Below is a detailed comparison of the features each user type has access to. Important points about this table:
- The table comes from our pricing page. To find the table, visit the User costs heading and click View permissions.
- Many of the features require access to our UI experiences, not to the underlying data. All users can query all data in the accounts they can access and can create and view custom charts. For instance, basic users can access data, browser monitoring data, and more, but can't access curated UI experiences.
- The user type is meant to be a long-term setting. Both user type and roles govern access to New Relic features. Learn more about user access factors.
For tips on why you'd choose one user type versus another, see Decide on user type.
Basic user permissions
Core user permissions
Full platform user permissions
700+ integrations (Instant Observability and quickstarts, except curated views)
Custom charts and dashboards
List view only
(except deviating signals)
GraphQL API (NerdGraph)
Powerful querying capabilities
Up to 7 days
Up to 7 days
Receiving alerts and notifications
Admin settings (managing billing and users)
Building and running custom New Relic apps *
Error tracking with errors inbox
Except attributes analysis
New Relic CodeStream IDE extension
AIOps (artificial intelligence for IT operations)
Application performance monitoring (APM)
Kubernetes monitoring with Pixie *
Machine learning (ML) model performance monitoring (MLOps)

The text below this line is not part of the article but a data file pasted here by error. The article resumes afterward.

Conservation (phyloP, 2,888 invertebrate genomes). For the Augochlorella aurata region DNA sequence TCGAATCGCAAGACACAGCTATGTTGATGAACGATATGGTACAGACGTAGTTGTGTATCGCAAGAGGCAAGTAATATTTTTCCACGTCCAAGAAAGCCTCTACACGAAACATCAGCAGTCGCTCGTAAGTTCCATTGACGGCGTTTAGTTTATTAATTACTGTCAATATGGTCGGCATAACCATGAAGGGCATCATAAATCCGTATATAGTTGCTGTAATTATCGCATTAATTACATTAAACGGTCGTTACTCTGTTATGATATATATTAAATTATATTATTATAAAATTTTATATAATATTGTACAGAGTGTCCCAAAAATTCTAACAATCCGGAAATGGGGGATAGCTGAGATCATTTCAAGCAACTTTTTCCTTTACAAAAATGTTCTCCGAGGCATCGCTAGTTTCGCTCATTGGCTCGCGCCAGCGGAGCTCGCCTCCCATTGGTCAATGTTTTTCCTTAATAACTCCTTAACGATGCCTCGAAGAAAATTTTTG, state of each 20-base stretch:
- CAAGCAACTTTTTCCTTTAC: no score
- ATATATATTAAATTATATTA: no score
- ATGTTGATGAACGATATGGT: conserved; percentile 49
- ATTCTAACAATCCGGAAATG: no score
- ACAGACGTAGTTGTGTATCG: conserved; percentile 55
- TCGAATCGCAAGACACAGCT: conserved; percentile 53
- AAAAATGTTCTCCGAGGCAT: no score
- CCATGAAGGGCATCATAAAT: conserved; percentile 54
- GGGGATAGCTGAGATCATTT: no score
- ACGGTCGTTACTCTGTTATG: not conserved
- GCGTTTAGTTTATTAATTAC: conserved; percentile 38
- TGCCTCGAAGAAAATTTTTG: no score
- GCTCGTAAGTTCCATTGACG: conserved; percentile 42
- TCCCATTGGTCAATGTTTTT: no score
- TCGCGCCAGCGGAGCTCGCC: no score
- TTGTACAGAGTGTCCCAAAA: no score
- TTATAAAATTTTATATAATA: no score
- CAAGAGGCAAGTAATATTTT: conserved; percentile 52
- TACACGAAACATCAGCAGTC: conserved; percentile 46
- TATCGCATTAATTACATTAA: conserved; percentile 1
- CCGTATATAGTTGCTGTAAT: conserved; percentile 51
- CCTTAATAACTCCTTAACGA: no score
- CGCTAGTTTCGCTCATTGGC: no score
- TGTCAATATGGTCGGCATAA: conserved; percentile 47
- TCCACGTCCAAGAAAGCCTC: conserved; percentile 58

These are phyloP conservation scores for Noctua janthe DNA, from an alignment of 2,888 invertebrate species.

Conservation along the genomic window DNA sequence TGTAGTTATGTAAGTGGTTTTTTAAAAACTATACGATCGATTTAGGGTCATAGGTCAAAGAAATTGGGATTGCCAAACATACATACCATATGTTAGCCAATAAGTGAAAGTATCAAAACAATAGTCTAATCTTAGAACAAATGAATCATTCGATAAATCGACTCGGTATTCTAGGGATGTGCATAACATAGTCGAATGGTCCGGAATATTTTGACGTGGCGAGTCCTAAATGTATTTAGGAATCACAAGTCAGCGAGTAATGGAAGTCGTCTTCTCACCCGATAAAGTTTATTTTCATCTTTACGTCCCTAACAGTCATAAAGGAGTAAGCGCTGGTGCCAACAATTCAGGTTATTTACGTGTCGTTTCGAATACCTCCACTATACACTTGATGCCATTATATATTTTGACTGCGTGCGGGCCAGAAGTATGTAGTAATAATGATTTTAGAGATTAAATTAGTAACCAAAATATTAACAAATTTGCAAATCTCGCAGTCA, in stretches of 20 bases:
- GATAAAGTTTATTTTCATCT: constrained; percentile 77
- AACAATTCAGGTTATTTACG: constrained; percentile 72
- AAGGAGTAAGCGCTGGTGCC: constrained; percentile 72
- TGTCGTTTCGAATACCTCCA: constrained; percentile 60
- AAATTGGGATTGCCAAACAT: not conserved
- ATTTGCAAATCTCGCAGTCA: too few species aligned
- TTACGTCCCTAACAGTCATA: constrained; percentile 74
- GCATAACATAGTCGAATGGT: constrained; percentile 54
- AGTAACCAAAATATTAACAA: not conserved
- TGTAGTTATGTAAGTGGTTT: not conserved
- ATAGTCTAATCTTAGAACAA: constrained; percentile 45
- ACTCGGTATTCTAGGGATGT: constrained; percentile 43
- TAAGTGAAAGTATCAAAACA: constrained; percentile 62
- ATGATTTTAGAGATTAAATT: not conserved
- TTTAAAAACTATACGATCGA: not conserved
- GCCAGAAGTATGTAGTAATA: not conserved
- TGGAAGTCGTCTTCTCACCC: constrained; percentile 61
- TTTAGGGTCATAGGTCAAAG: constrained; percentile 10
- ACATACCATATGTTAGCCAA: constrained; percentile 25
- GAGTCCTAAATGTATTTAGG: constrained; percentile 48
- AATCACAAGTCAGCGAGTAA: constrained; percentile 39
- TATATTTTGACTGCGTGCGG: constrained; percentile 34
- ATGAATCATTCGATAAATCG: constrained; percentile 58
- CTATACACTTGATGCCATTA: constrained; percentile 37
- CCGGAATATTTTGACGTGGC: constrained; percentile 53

Security monitoring (Vulnerability Management) **
Service and entity maps
* Subject to additional terms and conditions.
Here are additional details about permissions for some features:
Here's an explanation of how user type and role-based access differ:
- A user's user type: What user type to make a user is a question of what an organization expects their team members to do with New Relic, and how much value they expect to get out of that work. It's mainly a billing-related decision. It sets the maximum allowed permissions a user can access. User type is not meant to be used for controlling a user's access and permissions: for that, you should use roles.
- A user's roles: Roles are what control a user's access. Roles are made up of permissions, which grant access to do specific things in New Relic (for example, the ability to modify APM settings). Roles are assigned by applying them to a user group, and can be present on one or more accounts in an organization.
A New Relic user is given permission to use a New Relic feature by the combination of their a) user type, and their b) role permissions. For a New Relic user to access something, their user type and the role(s) assigned to them must allow that access.
For example, let's say a basic user has a role with wide New Relic access, like All product admin (which both the default groups User and Admin have). Their user type (basic user) would prevent them from using many of the features that a core user or full platform user with that role can access. In order to get more access, the basic user would have to become a core or full platform user.
As another example: let's say a full platform user has a restrictive role assigned for a specific account (like Read only). A full platform user can theoretically access all of New Relic, but in this case their assigned role for that account greatly restricts their access. To get more access, their assigned roles would need to be changed (for example, by assigning them to a different group, or adjusting the roles assigned to their group).
For more about roles and groups, see User management concepts.
How you manage a user's user type depends on which user model your organization's users are on:
For rules around billing and downgrading users, see Billing and downgrade rules.
For questions related to lack of access to New Relic accounts or features, see Factors affecting access.